As mentioned in the best defensive players showcase, we used two defensive metrics to measure fielding. So we listed our best fielders by position, but now we will name our best of the best, top defensive fielder in all of baseball. As mentioned before here, Kevin Kiermaier finished head and shoulders better than anyone in 2015. Here’s how the rest of the list broke down:

  1. Kevin Kiermaier
  2. Jason Heyward
  3. Andrelton Simmons
  4. Yoenis Cespedes
  5. Lorenzo Cain
  6. Nick Ahmed
  7. Brandon Crawford
  8. Starling Marte
  9. Adrian Beltre
  10. Kevin Pillar


For an explanation on how we come up with our best rotation, be sure to check out last season’s Ultimate Starting Rotation.

First Rotation

  1. Clayton Kershaw–Without a doubt, the best pitcher of the current generation, the best pitcher of 2015 by a landslide, and arguably one of the best pitchers of all time.
  2. Jake Arrieta–There was a tie, but Arrieta gets the nod because he is the reigning National League Cy Young winner.
  3. Chris Sale–The only player worth watching on the Chicago White Sox, Sale was extremely dominant last year. At one point, Sale was on pace for 300 strikeouts. He still finished with the highest K/9 of any qualifying starting pitcher (11.82).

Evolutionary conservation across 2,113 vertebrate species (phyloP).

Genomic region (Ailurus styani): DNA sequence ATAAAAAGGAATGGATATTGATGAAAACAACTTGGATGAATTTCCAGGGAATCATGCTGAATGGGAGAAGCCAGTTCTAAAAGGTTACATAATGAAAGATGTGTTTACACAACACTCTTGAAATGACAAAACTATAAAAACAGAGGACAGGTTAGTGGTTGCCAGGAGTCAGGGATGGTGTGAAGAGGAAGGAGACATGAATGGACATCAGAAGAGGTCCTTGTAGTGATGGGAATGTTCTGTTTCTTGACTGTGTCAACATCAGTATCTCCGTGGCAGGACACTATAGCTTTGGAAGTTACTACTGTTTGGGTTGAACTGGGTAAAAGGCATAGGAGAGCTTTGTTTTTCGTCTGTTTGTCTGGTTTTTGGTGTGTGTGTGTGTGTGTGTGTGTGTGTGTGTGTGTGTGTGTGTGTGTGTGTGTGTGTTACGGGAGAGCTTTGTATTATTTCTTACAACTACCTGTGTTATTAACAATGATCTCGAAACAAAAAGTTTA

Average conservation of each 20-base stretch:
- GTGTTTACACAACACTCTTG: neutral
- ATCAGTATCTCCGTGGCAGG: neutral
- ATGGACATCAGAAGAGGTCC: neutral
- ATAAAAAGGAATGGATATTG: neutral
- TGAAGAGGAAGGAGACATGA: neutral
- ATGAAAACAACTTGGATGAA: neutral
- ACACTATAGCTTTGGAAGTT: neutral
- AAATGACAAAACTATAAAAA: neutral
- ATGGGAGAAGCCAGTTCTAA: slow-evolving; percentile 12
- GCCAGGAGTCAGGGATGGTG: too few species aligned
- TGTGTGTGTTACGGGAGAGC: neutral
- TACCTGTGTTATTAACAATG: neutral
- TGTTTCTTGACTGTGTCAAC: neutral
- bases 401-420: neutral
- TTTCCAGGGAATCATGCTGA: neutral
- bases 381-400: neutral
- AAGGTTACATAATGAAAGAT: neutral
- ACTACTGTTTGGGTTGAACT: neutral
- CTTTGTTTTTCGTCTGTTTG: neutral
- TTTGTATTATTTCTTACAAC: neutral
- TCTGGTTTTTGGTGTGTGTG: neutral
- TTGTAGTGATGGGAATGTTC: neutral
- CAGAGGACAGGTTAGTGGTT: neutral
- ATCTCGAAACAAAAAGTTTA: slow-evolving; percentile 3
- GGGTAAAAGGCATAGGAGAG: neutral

4. Max Scherzer–Finished third in both K/9 and BB/9 last season as his first season in Washington saw him become the Nationals’ ace on an already loaded pitching staff.
  5. Jacob deGrom–Speaking of loaded pitching staffs, the Mets’ rotation was a big part of their success last season and the advanced numbers showed deGrom being a major contributor, finishing fourth in FIP.

Second Rotation

  1. Carlos Carrasco–Yet another team with a fully loaded rotation, Carrasco’s advanced metrics showed him and not 2014 Cy Young winner, Corey Kluber, as the best starter for the Cleveland Indians.
  2. Gerrit Cole–If there were any questions as to who the ace of the Pittsburgh Pirates was, Cole erased all doubts in 2015.
  3. Dallas Keuchel–Your American League Cy Young winner
  4. Madison Bumgarner–He speaks softly and carries a big bat. Oh and he’s a pretty good pitcher too.
  5. Zack Greinke–Would finish 22nd in Strikeout Percentage (K%), but somehow ranked sixth in FIP. Greinke finished first in both traditional stats of ERA and WHIP.